insights into the care and breeding of

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insights into the care and breeding of
Insights into the care and breeding of
Bolivian boas
The relatively unknown and yet distinctive Bolivian subspecies of the boa constrictor is a particular
favourite of snake breeder Robbin S. Robinson, from Tyne & Wear, and here he discusses the unique
features of these particular snakes.
F
irst off, let me say that I do not
pretend nor claim to be an expert,
taxonomist or anything other than
a self educated hobbyist who has
had great success in keeping and
breeding boa constrictors. This
species appeals to me most of
all, above the other snakes in
my collection, and I guess
the same applies for
hundreds of thousands of
other people too, based
on the boa constrictor’s
popularity today.
For me, there is simply
no comparison. I love all
snakes – and indeed all
animals for that matter,
although I have to confess to
not being too keen on arachnids!
– but there is something about the
boa constrictor in its many forms that
captivates me to the point of obsession.
Perhaps it’s the small scales, head
structure or markings? Whatever the
reason, I was hooked from the first day
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that I saw one. Asking me for specific
dates is fruitless. I’m terrible with dates
and times. Perhaps it is to do with my
misspent youth and thousands of
destroyed brain cells, or just the fact
that I have never been bothered
about dates? It’s more about
savouring the moment and
memory for me.
I have always been an
animal fanatic since I
learned to walk, according
to my parents. I clearly
remember running around
during the odd downpour
in Estartit, Spain, watching
and catching frogs emerging
from the mud during one of
my many childhood visits there. I
even remember an iguana along
with the hundreds of other lizards
around the campsite’s pool. It was
obviously an escaped pet - but seemed
to be doing very well, living off the salad
and fruit that people left on their plates
or dropped onto the floor.
All snake photos within the article itself by the author.
Bolivia is a land-locked
nation, lying centrally in
South America, and some
distance south from the
course of the River
Amazon.
that stage onwards. I had to have these
snakes! Getting my hands on a pair was
pretty difficult then (and it’s still not that
easy today!) but eventually, I sourced
some from Paul Harris who had got
some off a breeder friend, and I quickly
snatched a pair. That’s when my true
reptile journey started.
What are Bolivian boas?
They are a subspecies of the boa
constrictor, just like a BCi, but in this case,
their scientific name is Boa constrictor
amarali. What distinguishes them from
other boas?
Well, its official characteristics are
recorded as follows, with this subspecies
having been recognised in its own right
for the first time in 1932 by Olive Stull,
who was one of the leading female
herpetologists of the day:-
■ Dorsal scale rows: 71 - 79 (Langhammer, 1983)
■ Ventral Shields: 226 - 237 (Langhammer, 1983)
■ Caudal Shields: 43 - 52
(Langhammer, 1983)
The Bolivian boa is an unusual,
beautiful and generally small species of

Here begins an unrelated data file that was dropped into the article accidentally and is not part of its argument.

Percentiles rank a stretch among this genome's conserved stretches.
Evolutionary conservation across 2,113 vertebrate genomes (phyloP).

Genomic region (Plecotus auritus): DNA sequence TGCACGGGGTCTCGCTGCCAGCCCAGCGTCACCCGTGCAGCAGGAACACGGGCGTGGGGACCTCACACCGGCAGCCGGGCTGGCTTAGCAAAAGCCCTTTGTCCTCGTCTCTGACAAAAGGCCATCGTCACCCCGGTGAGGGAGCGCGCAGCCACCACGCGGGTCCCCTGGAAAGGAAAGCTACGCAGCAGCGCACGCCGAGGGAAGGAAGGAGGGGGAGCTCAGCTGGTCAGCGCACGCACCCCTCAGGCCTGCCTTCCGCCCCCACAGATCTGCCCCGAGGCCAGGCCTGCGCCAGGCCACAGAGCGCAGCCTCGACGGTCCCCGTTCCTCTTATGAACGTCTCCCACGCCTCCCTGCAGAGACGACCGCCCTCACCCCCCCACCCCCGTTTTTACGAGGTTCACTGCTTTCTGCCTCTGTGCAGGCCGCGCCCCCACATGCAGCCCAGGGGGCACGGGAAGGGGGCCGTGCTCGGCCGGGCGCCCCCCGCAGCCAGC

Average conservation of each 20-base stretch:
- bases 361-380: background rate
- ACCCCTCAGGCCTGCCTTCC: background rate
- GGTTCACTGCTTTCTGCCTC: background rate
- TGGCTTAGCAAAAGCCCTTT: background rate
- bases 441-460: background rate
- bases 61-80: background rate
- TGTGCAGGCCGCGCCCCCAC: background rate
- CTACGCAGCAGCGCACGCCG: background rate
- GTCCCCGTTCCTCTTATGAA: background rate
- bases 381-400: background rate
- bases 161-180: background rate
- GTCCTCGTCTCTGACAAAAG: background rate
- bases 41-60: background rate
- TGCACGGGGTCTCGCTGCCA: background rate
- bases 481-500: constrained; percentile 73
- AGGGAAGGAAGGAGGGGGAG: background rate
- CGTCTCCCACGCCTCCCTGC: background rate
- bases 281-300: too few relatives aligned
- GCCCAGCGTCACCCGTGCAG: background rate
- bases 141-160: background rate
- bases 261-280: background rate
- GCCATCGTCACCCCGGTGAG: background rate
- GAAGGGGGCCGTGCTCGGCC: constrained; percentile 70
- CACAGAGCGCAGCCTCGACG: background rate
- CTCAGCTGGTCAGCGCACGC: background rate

boa constrictor, with my adult females
reaching between 1.5-1.8m (5-6ft). They
do not only occur in Bolivia, as their
common name suggests, but
populations are also to be found in
neighbouring Paraguay and Brazil, where
they are present in the south of the
country.
In terms of their profile, Bolivian boas
are decidedly stocky, as emphasised by
their short tail. Their background colour
can range from pale grey or brown to a
silvery appearance. Their head is
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FEATURE
| BRAZILIAN BOAS
muscular and flat in profile, and reminds
me of that of a Staffordshire bull terrier.
Some of the highest widow peaks that I
have ever seen belonged to one of these
snakes. They have a higher scale count
than the BCi and feel almost like velvet to
the touch.
In terms of temperament, the Bolivian
is generally a calm boa, but remember all snakes are wild animals and they
should be treated with the respect that
they deserve. One particular thing that I
have noticed regarding this
subspecies is its intelligence. I
get the impression that it’s
almost like they are trying to
figure you out sometimes
when I walk into my reptile
room. They are highly alert
and inquisitive by nature.
I generally have
nothing but the utmost
respect for the taxonomist
or scientists. We would be
nowhere without the hard
work and dedication these
people have put into it. I am,
however, a free thinker, and rightly
or wrongly, I don’t believe everything
that’s put in front of me - especially when
people are make a living out of it.
First and foremost, when it comes to
these snakes, don’t believe that this
bloodline for example is a pure locale,
collected from whatever location in
Bolivia is claimed. The fact of the matter
is that this should be taken with a large
pinch of salt. The city or area stated is
usually nothing more than the port of
export from where the original stock was
shipped. The snakes in question could
have been collected hundreds of
kilometres away, before being exported
The next reptile encounter I
remember was when I got whipped
across the face by another, different
iguana at a local garden shop. It left a
welt, and I was impressed! I won’t bore
you with every reptile or animal
encounter since then, but the first snakes
I kept were garter snakes and a dice
snake. Since then I have kept and bred
corns, kingsnakes, countless species of
python and Boa constrictor imperator
(BCi) morphs.
I was already heavily into the BCi
morphs when I first saw a picture of a
Bolivian boa in some reptile book. Game
over - it blew me away! Pale grey, widow
peaks that Batman would die for, along
with an arrow-shaped head. It had me
more captivated than true red tailed
boas, and I did not think that was
possible!
The quest to find out everything that I
could about these snakes then began.
Boa books, internet searches, plus
contacting and listening to breeders
took up majority of my spare time from
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FEATURE